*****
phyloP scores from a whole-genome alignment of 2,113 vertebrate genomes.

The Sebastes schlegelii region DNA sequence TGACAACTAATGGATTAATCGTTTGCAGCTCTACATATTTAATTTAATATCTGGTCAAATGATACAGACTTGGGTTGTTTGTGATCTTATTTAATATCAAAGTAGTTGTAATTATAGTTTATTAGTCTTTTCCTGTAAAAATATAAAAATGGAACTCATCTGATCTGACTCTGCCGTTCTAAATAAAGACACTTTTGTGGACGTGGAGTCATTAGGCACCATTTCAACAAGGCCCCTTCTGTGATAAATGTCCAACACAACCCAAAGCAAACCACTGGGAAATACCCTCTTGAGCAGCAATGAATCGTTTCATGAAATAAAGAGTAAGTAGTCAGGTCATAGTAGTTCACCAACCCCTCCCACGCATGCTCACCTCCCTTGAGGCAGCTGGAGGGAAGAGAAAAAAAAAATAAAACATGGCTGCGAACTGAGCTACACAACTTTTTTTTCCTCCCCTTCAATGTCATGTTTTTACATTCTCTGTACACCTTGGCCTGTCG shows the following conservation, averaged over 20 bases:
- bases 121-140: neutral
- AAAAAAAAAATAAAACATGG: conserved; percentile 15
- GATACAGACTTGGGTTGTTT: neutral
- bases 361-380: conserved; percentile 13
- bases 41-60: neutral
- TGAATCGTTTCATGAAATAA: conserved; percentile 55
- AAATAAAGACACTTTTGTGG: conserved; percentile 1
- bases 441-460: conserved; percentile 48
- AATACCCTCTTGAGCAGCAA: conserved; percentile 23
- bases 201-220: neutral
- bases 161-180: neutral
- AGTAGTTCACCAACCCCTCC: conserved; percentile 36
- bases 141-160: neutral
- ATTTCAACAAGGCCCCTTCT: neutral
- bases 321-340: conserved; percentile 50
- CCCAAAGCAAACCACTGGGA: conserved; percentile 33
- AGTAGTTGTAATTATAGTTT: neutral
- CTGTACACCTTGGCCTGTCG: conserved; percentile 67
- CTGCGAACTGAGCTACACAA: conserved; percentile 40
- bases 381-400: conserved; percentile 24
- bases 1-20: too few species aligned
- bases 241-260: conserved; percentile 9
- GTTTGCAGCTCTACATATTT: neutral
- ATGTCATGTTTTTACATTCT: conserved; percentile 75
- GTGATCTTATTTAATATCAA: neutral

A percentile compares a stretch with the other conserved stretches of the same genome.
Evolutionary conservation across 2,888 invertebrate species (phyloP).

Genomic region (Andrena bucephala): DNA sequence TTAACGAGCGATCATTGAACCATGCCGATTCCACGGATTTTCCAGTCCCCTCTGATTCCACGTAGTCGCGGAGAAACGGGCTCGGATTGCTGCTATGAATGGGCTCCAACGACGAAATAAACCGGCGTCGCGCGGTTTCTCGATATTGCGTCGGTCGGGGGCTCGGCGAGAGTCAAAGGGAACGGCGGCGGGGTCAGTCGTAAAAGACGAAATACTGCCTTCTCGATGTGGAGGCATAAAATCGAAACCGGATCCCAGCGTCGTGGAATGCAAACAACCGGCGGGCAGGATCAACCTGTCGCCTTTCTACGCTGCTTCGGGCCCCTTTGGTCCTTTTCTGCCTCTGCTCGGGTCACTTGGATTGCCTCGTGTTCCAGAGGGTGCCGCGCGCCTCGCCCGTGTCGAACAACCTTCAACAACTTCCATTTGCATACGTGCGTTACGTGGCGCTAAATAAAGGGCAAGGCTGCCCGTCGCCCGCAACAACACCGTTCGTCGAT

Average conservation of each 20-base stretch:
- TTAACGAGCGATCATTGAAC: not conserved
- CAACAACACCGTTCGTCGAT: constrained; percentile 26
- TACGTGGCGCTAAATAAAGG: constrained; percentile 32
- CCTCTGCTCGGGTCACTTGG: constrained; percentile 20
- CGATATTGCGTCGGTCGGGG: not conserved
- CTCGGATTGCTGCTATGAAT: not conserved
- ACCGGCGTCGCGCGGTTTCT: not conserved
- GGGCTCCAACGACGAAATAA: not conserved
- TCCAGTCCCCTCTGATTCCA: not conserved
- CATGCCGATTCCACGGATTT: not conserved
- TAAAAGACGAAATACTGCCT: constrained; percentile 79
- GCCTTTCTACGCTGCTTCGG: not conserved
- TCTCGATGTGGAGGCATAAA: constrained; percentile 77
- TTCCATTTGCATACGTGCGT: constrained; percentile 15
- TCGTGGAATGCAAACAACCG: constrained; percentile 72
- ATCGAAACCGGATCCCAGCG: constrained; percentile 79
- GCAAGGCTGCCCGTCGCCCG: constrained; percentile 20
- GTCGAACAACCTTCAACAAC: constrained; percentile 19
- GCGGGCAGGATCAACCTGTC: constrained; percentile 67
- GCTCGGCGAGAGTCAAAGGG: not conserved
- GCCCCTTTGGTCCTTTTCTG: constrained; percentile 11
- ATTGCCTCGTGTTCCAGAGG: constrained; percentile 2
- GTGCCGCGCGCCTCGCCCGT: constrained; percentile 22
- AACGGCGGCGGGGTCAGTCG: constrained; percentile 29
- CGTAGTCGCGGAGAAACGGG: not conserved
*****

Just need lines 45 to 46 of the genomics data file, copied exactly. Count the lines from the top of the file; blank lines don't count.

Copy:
- TTCCATTTGCATACGTGCGT: constrained; percentile 15
- TCGTGGAATGCAAACAACCG: constrained; percentile 72